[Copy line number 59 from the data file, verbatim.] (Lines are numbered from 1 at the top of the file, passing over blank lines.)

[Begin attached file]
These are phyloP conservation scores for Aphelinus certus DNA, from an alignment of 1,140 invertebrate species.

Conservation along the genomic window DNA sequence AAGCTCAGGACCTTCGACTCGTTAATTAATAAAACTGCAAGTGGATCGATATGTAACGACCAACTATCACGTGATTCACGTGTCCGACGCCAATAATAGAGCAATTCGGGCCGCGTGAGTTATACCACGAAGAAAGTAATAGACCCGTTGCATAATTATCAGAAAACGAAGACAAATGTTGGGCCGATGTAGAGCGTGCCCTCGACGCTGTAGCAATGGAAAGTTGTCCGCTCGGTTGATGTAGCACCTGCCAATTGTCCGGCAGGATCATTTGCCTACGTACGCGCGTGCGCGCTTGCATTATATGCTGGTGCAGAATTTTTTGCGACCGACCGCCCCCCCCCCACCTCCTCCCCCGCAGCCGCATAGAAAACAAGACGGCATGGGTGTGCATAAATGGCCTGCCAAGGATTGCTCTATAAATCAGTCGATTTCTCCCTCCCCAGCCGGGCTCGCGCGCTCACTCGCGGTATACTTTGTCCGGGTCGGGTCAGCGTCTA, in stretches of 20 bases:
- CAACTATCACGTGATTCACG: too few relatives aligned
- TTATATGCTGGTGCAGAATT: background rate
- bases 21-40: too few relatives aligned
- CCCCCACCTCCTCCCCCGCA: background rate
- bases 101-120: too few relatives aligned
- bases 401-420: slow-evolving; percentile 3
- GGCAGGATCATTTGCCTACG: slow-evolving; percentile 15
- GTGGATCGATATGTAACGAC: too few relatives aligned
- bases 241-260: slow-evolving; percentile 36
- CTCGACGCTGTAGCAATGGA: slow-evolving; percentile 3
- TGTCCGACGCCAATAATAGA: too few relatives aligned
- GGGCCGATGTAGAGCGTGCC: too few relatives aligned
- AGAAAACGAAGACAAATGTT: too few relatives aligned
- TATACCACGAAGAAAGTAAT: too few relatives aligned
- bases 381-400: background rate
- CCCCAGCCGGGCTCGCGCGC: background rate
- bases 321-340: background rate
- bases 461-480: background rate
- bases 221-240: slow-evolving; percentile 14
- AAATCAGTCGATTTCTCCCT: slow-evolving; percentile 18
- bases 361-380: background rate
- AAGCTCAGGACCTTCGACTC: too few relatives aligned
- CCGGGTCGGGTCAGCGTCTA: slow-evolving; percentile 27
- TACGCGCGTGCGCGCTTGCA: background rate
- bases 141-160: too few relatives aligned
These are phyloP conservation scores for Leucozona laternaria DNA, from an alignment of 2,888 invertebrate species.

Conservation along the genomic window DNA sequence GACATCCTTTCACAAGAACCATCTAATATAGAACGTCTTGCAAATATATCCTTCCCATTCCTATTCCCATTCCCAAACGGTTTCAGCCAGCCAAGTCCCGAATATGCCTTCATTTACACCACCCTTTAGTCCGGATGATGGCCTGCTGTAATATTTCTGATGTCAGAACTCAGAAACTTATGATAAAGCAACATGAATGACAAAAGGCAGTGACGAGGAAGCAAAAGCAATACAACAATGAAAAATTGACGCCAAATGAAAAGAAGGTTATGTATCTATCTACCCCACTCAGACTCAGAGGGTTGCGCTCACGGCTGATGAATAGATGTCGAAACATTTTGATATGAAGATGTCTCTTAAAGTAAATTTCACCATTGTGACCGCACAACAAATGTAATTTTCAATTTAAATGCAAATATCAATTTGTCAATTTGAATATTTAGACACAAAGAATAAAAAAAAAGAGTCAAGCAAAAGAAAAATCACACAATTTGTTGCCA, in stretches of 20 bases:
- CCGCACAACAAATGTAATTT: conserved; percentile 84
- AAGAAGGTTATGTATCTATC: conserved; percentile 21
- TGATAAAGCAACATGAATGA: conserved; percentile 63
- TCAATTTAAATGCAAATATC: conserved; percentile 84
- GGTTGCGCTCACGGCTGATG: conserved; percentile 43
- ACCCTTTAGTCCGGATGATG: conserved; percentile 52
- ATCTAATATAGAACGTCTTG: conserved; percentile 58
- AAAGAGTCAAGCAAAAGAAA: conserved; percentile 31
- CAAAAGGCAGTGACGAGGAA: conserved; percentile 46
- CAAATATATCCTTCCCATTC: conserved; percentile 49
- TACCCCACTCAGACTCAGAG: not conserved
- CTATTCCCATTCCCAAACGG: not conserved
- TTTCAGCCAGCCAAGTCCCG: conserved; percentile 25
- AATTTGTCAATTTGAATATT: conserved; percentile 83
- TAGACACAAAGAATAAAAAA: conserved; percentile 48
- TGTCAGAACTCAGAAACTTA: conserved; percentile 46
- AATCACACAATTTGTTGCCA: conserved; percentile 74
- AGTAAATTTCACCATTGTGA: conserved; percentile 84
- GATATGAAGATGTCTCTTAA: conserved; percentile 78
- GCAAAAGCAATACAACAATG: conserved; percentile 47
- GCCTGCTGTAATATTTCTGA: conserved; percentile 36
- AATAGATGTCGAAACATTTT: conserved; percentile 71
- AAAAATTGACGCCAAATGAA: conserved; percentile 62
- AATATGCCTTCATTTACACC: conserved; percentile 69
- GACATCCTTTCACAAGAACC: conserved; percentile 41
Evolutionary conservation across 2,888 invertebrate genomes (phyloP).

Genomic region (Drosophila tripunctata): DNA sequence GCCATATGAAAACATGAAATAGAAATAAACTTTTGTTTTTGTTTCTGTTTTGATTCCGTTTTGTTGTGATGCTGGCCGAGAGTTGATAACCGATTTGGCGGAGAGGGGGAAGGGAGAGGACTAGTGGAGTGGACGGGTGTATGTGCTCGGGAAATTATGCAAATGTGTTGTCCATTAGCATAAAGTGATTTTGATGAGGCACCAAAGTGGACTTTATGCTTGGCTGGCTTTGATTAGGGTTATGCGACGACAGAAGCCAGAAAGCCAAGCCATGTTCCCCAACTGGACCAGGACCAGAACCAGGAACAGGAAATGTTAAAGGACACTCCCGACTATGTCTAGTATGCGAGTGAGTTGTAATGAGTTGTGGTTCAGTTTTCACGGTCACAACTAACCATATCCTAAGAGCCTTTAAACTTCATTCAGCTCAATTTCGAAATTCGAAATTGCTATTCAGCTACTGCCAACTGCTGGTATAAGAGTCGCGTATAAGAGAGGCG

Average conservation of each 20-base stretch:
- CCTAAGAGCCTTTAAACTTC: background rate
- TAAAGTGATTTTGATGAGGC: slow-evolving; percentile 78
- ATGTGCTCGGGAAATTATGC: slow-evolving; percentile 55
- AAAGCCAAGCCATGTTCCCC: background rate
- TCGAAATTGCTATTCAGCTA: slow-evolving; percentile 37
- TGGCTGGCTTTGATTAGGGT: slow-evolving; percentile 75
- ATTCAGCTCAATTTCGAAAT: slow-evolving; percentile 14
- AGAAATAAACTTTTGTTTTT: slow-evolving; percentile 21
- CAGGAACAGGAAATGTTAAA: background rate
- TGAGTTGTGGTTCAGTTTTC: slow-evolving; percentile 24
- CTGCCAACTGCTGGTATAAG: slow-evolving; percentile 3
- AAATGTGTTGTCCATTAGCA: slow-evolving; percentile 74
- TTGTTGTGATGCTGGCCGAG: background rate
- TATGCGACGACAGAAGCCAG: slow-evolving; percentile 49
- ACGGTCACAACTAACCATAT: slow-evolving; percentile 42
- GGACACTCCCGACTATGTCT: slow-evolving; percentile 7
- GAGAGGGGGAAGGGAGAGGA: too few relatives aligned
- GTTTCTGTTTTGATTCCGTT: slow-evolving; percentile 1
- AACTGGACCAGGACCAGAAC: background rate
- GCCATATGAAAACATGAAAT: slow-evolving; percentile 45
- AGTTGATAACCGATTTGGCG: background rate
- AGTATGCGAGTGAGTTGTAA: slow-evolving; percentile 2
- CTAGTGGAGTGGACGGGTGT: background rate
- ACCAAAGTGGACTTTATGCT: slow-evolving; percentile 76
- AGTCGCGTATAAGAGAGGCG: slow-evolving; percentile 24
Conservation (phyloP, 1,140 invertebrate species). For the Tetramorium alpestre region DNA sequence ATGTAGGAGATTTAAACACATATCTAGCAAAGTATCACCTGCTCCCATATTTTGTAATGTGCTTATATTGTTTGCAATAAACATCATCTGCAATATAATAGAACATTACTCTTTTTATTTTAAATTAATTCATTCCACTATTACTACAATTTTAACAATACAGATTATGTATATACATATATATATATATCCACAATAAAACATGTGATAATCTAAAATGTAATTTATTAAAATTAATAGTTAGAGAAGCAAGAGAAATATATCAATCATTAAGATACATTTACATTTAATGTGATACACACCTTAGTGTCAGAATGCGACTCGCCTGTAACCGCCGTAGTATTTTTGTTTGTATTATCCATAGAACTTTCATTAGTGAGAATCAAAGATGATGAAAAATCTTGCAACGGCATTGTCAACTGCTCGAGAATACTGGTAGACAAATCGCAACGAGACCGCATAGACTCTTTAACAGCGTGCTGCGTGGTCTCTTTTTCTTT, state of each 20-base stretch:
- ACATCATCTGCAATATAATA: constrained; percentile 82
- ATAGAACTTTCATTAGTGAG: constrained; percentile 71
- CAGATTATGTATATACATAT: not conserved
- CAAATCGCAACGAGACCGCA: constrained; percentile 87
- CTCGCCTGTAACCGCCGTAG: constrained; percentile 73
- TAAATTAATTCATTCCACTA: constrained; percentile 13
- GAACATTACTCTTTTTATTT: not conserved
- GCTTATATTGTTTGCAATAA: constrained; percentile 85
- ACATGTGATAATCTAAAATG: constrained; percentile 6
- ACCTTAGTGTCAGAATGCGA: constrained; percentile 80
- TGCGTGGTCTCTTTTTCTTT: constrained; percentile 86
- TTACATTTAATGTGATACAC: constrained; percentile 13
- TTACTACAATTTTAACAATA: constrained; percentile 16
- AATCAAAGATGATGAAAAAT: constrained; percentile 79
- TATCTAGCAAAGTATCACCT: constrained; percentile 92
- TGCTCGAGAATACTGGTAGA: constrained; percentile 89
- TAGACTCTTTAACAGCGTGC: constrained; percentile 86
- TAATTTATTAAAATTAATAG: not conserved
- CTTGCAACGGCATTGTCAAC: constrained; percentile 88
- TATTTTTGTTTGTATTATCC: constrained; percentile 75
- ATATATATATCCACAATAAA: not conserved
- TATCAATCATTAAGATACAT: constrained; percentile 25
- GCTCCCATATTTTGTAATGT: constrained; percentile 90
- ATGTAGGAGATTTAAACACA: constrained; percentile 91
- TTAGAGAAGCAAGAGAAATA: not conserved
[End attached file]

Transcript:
- TAAAGTGATTTTGATGAGGC: slow-evolving; percentile 78